What can you expect?

Members undertake surveys on behalf of the Bat Conservation Trust or other organisations, in order to monitor the population status of various species of bats. As most work is out in the evening or at dawn, bat workers have to be prepared to be out and about at ‘unsocial’ hour.


We have worked with other bat groups to check for hibernating bats in tunnels and mines, although Dumfries and Galloway does not have many such sites. Hibernacula can be investigated during the day but surveys happen at dusk and dawn - or overnight.


We attend events held by other wildlife organisations, offering activities for children and adults, bat talks and evening bat walks, as well as information and advice about bats and their roosts.  We are always keen to give illustrated talks and bat walks to schools, scouts and guides as well as to adult groups such as the Scottish WRI, conservation clubs and organisations.


For bat walks we have bat detectors, purchased with grants from Scottish Natural Heritage, to listen to the echolocation calls of bats. Bat walks are great fun and, who knows, we may find new species of bats and new roosts.


Bat Group Members
Bat Group Members


Other Activities

We welcome new members, so if you would like to learn more about bats, have a bat roost in your house, or are generally interested in wildlife, why not join us?


Membership is presently £10 per year. Go ahead and drop us a message using the contact form and we'll get back to you as soon as possible.


In the winter we have meetings and in summer undertake bat surveys and attend events and activities.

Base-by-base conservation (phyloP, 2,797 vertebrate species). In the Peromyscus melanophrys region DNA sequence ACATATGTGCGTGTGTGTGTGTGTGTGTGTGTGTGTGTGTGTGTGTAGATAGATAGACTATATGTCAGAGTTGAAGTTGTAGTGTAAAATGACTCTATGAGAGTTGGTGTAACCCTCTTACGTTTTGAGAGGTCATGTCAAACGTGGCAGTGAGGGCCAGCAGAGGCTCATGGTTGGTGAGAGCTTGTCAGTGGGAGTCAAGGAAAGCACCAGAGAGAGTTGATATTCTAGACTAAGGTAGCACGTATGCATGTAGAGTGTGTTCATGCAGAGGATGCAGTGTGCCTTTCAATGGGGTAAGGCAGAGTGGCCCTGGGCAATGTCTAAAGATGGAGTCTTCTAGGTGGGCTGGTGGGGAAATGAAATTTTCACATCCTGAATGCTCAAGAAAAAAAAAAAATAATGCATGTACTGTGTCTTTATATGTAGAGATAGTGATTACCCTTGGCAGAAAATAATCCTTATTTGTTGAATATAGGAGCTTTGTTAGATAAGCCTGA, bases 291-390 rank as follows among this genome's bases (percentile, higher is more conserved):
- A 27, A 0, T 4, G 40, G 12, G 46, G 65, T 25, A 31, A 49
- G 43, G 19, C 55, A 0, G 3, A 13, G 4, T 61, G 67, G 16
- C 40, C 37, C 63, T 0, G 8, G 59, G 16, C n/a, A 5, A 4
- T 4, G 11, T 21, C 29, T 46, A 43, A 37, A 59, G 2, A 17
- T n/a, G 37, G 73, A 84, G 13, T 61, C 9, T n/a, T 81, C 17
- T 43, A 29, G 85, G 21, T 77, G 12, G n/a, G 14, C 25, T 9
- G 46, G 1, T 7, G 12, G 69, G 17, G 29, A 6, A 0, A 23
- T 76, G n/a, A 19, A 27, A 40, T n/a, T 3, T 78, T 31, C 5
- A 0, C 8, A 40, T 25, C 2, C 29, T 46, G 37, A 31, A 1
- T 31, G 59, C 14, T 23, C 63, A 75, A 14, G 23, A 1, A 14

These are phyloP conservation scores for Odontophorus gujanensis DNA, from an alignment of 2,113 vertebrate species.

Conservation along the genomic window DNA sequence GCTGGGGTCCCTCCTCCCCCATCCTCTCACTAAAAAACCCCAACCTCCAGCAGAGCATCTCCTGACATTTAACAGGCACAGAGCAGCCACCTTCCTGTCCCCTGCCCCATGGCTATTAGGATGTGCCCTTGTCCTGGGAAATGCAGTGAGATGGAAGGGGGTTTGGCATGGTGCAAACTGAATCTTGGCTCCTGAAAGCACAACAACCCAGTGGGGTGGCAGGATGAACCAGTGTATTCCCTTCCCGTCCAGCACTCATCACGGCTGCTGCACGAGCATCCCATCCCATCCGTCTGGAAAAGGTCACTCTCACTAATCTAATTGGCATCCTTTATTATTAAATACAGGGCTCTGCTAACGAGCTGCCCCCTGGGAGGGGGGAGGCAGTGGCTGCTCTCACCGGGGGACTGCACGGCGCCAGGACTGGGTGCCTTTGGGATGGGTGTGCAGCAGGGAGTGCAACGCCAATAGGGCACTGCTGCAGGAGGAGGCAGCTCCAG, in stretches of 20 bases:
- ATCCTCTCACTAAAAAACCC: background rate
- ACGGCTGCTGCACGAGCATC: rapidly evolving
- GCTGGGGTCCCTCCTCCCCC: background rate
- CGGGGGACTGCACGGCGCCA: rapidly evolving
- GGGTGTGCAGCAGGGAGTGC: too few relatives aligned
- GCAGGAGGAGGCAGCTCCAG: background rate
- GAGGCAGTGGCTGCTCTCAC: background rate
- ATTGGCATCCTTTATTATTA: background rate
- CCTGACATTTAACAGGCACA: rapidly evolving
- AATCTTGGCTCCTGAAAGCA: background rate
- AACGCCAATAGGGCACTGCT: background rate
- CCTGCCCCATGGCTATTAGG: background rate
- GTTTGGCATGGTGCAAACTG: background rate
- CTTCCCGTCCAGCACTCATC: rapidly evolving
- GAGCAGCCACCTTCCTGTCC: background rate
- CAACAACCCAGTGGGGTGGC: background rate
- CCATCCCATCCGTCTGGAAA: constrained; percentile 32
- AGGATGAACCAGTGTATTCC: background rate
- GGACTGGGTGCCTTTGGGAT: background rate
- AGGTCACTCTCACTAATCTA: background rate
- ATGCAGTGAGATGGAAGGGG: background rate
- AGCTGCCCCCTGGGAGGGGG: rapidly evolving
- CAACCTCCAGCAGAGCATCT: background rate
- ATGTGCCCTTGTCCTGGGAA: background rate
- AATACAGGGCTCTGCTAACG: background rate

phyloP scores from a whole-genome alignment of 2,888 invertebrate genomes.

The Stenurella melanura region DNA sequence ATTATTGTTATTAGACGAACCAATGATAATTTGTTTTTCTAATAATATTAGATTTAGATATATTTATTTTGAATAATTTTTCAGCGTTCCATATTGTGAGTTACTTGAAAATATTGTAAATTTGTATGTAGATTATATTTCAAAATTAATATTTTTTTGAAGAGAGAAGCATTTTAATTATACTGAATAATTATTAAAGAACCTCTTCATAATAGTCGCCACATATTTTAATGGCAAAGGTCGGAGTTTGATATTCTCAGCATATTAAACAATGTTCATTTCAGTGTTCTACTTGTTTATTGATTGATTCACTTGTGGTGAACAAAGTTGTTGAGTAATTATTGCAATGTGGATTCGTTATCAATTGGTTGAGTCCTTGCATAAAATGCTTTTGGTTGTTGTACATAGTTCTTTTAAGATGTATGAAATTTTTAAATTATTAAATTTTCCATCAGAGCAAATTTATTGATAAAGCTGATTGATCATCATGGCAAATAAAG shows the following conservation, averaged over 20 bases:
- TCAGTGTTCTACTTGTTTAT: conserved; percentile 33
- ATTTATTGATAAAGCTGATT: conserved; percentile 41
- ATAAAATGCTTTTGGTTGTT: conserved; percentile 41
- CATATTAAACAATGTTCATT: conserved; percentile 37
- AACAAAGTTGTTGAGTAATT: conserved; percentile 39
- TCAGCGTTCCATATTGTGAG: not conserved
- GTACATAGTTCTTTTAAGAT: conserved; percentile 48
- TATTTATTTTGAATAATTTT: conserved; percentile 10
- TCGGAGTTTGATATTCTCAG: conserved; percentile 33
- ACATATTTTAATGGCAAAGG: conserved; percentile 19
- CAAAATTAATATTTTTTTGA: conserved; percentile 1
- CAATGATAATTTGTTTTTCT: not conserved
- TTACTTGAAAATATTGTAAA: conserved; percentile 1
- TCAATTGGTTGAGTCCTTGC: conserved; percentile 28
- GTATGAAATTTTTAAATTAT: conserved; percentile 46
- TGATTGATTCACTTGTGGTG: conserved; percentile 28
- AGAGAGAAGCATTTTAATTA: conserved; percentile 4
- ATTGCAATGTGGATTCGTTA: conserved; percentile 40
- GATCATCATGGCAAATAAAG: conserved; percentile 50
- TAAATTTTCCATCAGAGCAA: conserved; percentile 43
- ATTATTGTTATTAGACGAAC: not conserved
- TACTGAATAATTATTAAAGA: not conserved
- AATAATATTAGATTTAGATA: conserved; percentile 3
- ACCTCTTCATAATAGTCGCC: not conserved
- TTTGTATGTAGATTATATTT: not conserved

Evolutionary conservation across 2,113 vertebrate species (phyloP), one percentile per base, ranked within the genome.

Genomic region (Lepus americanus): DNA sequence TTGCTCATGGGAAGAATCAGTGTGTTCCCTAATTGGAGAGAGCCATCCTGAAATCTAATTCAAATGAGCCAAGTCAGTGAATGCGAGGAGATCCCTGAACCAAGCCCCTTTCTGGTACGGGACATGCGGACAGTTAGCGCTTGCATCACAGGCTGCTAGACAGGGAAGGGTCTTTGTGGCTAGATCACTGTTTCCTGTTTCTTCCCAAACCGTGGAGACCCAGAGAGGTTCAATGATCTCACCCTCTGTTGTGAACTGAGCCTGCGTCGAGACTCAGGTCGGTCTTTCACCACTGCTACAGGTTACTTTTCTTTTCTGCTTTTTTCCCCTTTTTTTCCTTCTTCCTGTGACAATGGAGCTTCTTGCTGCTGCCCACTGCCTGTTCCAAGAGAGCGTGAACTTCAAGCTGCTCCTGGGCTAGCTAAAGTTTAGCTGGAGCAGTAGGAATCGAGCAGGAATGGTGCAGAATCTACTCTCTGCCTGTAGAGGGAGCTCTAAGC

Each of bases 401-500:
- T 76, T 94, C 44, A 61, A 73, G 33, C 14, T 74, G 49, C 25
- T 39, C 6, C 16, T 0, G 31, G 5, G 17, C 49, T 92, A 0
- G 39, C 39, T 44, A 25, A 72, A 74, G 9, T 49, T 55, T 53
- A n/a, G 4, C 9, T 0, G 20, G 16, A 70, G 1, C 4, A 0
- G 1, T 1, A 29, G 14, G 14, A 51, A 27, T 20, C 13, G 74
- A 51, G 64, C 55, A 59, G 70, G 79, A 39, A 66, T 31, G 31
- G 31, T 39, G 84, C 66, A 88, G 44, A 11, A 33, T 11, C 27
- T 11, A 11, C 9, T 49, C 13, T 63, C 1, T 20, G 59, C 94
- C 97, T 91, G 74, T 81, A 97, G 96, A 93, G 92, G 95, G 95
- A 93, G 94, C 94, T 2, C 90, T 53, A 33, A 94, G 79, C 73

People wishing to work for an SNH licence can learn a lot about bats and gain valuable experience by helping with activities and bat surveys.

  • The group puts up bat boxes in broadleaf woodland, an important job because in modern woodlands old trees, which have the sort of holes and crevices that bats like to live in, tend to be cut down for commercial or safety purposes, sometimes destroying a bat roost, or even killing bats in the process. Bats forage in conifer plantations but the trees lack holes and and are less favourable for bats. Bat boxes are monitored as often as possible, to check whether they are being used by bats and if so, by which species.
  • If householders have problems with bats, we are able to give advice or practical help such as removing accumulations of bat droppings from a loft if the owner cannot do it. Where people are unhappy about having a bat roost in their house, we aim to reassure them and promote more understanding and, hopefully, tolerance.
  • Dumfries and Galloway Bat Group has carried out surveys for a local Housing Association checking properties for the presence of bats when roof repairs were to be carried out, and for the Sulwath Connections Historic Graveyards Project. This involved checking for the presence of bats prior to consolidation work on ruinous churches.